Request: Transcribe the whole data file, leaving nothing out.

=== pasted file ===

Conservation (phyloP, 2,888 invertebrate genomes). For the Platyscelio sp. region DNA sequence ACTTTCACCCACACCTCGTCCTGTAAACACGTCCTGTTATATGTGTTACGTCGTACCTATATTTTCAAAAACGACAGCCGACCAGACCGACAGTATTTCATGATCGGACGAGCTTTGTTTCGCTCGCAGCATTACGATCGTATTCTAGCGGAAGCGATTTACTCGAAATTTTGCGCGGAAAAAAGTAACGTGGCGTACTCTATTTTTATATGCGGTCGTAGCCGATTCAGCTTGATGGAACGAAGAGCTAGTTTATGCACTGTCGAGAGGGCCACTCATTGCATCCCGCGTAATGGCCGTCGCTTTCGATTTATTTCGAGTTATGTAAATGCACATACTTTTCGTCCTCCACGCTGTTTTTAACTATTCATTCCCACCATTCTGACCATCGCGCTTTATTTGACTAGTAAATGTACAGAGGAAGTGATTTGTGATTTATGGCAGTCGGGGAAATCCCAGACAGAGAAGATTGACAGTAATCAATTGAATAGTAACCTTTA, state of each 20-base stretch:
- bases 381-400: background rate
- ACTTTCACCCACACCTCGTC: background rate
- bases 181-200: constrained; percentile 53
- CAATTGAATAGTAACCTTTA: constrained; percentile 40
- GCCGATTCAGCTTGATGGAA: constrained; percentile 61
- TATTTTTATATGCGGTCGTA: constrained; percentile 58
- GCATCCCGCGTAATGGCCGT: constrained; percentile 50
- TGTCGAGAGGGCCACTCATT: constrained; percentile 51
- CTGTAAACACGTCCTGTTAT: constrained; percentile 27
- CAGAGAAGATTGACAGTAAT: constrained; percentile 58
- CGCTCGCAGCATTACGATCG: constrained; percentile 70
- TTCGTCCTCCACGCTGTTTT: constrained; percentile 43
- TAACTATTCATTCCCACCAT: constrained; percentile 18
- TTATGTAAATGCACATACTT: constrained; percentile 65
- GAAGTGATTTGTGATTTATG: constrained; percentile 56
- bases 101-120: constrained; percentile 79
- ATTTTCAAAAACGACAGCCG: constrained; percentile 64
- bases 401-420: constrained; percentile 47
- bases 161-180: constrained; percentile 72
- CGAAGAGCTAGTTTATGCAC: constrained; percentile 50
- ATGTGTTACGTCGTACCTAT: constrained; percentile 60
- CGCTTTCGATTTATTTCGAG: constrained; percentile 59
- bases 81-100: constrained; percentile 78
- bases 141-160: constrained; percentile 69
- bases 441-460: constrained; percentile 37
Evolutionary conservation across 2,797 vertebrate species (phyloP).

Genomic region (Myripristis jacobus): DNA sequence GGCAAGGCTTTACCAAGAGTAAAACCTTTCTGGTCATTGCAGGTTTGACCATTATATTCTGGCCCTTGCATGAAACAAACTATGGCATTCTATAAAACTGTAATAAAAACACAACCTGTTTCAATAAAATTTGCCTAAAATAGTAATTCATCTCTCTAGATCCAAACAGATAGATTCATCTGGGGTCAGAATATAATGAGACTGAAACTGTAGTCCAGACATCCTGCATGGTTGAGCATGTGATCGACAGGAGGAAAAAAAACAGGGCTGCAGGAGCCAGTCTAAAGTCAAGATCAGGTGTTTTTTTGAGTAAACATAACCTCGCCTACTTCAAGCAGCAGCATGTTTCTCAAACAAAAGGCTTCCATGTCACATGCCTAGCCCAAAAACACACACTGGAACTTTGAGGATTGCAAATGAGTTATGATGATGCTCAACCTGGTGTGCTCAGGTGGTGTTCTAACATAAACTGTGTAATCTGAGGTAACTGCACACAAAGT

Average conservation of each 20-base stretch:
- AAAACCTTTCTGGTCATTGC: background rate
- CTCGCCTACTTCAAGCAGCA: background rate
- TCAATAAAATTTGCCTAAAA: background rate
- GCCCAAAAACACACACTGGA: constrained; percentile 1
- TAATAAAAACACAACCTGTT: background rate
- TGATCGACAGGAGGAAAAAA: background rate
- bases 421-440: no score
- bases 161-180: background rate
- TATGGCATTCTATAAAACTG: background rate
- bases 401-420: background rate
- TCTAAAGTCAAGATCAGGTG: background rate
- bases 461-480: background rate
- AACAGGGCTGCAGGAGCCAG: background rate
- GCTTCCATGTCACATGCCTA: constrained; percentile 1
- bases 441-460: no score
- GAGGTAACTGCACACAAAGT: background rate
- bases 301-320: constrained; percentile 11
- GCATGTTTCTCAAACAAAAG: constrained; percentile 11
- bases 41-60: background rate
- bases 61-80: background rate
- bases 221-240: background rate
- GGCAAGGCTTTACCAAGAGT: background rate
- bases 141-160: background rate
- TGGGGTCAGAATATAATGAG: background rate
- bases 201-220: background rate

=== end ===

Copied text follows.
Conservation (phyloP, 2,888 invertebrate genomes). For the Platyscelio sp. region DNA sequence ACTTTCACCCACACCTCGTCCTGTAAACACGTCCTGTTATATGTGTTACGTCGTACCTATATTTTCAAAAACGACAGCCGACCAGACCGACAGTATTTCATGATCGGACGAGCTTTGTTTCGCTCGCAGCATTACGATCGTATTCTAGCGGAAGCGATTTACTCGAAATTTTGCGCGGAAAAAAGTAACGTGGCGTACTCTATTTTTATATGCGGTCGTAGCCGATTCAGCTTGATGGAACGAAGAGCTAGTTTATGCACTGTCGAGAGGGCCACTCATTGCATCCCGCGTAATGGCCGTCGCTTTCGATTTATTTCGAGTTATGTAAATGCACATACTTTTCGTCCTCCACGCTGTTTTTAACTATTCATTCCCACCATTCTGACCATCGCGCTTTATTTGACTAGTAAATGTACAGAGGAAGTGATTTGTGATTTATGGCAGTCGGGGAAATCCCAGACAGAGAAGATTGACAGTAATCAATTGAATAGTAACCTTTA, state of each 20-base stretch:
- bases 381-400: background rate
- ACTTTCACCCACACCTCGTC: background rate
- bases 181-200: constrained; percentile 53
- CAATTGAATAGTAACCTTTA: constrained; percentile 40
- GCCGATTCAGCTTGATGGAA: constrained; percentile 61
- TATTTTTATATGCGGTCGTA: constrained; percentile 58
- GCATCCCGCGTAATGGCCGT: constrained; percentile 50
- TGTCGAGAGGGCCACTCATT: constrained; percentile 51
- CTGTAAACACGTCCTGTTAT: constrained; percentile 27
- CAGAGAAGATTGACAGTAAT: constrained; percentile 58
- CGCTCGCAGCATTACGATCG: constrained; percentile 70
- TTCGTCCTCCACGCTGTTTT: constrained; percentile 43
- TAACTATTCATTCCCACCAT: constrained; percentile 18
- TTATGTAAATGCACATACTT: constrained; percentile 65
- GAAGTGATTTGTGATTTATG: constrained; percentile 56
- bases 101-120: constrained; percentile 79
- ATTTTCAAAAACGACAGCCG: constrained; percentile 64
- bases 401-420: constrained; percentile 47
- bases 161-180: constrained; percentile 72
- CGAAGAGCTAGTTTATGCAC: constrained; percentile 50
- ATGTGTTACGTCGTACCTAT: constrained; percentile 60
- CGCTTTCGATTTATTTCGAG: constrained; percentile 59
- bases 81-100: constrained; percentile 78
- bases 141-160: constrained; percentile 69
- bases 441-460: constrained; percentile 37
Evolutionary conservation across 2,797 vertebrate species (phyloP).

Genomic region (Myripristis jacobus): DNA sequence GGCAAGGCTTTACCAAGAGTAAAACCTTTCTGGTCATTGCAGGTTTGACCATTATATTCTGGCCCTTGCATGAAACAAACTATGGCATTCTATAAAACTGTAATAAAAACACAACCTGTTTCAATAAAATTTGCCTAAAATAGTAATTCATCTCTCTAGATCCAAACAGATAGATTCATCTGGGGTCAGAATATAATGAGACTGAAACTGTAGTCCAGACATCCTGCATGGTTGAGCATGTGATCGACAGGAGGAAAAAAAACAGGGCTGCAGGAGCCAGTCTAAAGTCAAGATCAGGTGTTTTTTTGAGTAAACATAACCTCGCCTACTTCAAGCAGCAGCATGTTTCTCAAACAAAAGGCTTCCATGTCACATGCCTAGCCCAAAAACACACACTGGAACTTTGAGGATTGCAAATGAGTTATGATGATGCTCAACCTGGTGTGCTCAGGTGGTGTTCTAACATAAACTGTGTAATCTGAGGTAACTGCACACAAAGT

Average conservation of each 20-base stretch:
- AAAACCTTTCTGGTCATTGC: background rate
- CTCGCCTACTTCAAGCAGCA: background rate
- TCAATAAAATTTGCCTAAAA: background rate
- GCCCAAAAACACACACTGGA: constrained; percentile 1
- TAATAAAAACACAACCTGTT: background rate
- TGATCGACAGGAGGAAAAAA: background rate
- bases 421-440: no score
- bases 161-180: background rate
- TATGGCATTCTATAAAACTG: background rate
- bases 401-420: background rate
- TCTAAAGTCAAGATCAGGTG: background rate
- bases 461-480: background rate
- AACAGGGCTGCAGGAGCCAG: background rate
- GCTTCCATGTCACATGCCTA: constrained; percentile 1
- bases 441-460: no score
- GAGGTAACTGCACACAAAGT: background rate
- bases 301-320: constrained; percentile 11
- GCATGTTTCTCAAACAAAAG: constrained; percentile 11
- bases 41-60: background rate
- bases 61-80: background rate
- bases 221-240: background rate
- GGCAAGGCTTTACCAAGAGT: background rate
- bases 141-160: background rate
- TGGGGTCAGAATATAATGAG: background rate
- bases 201-220: background rate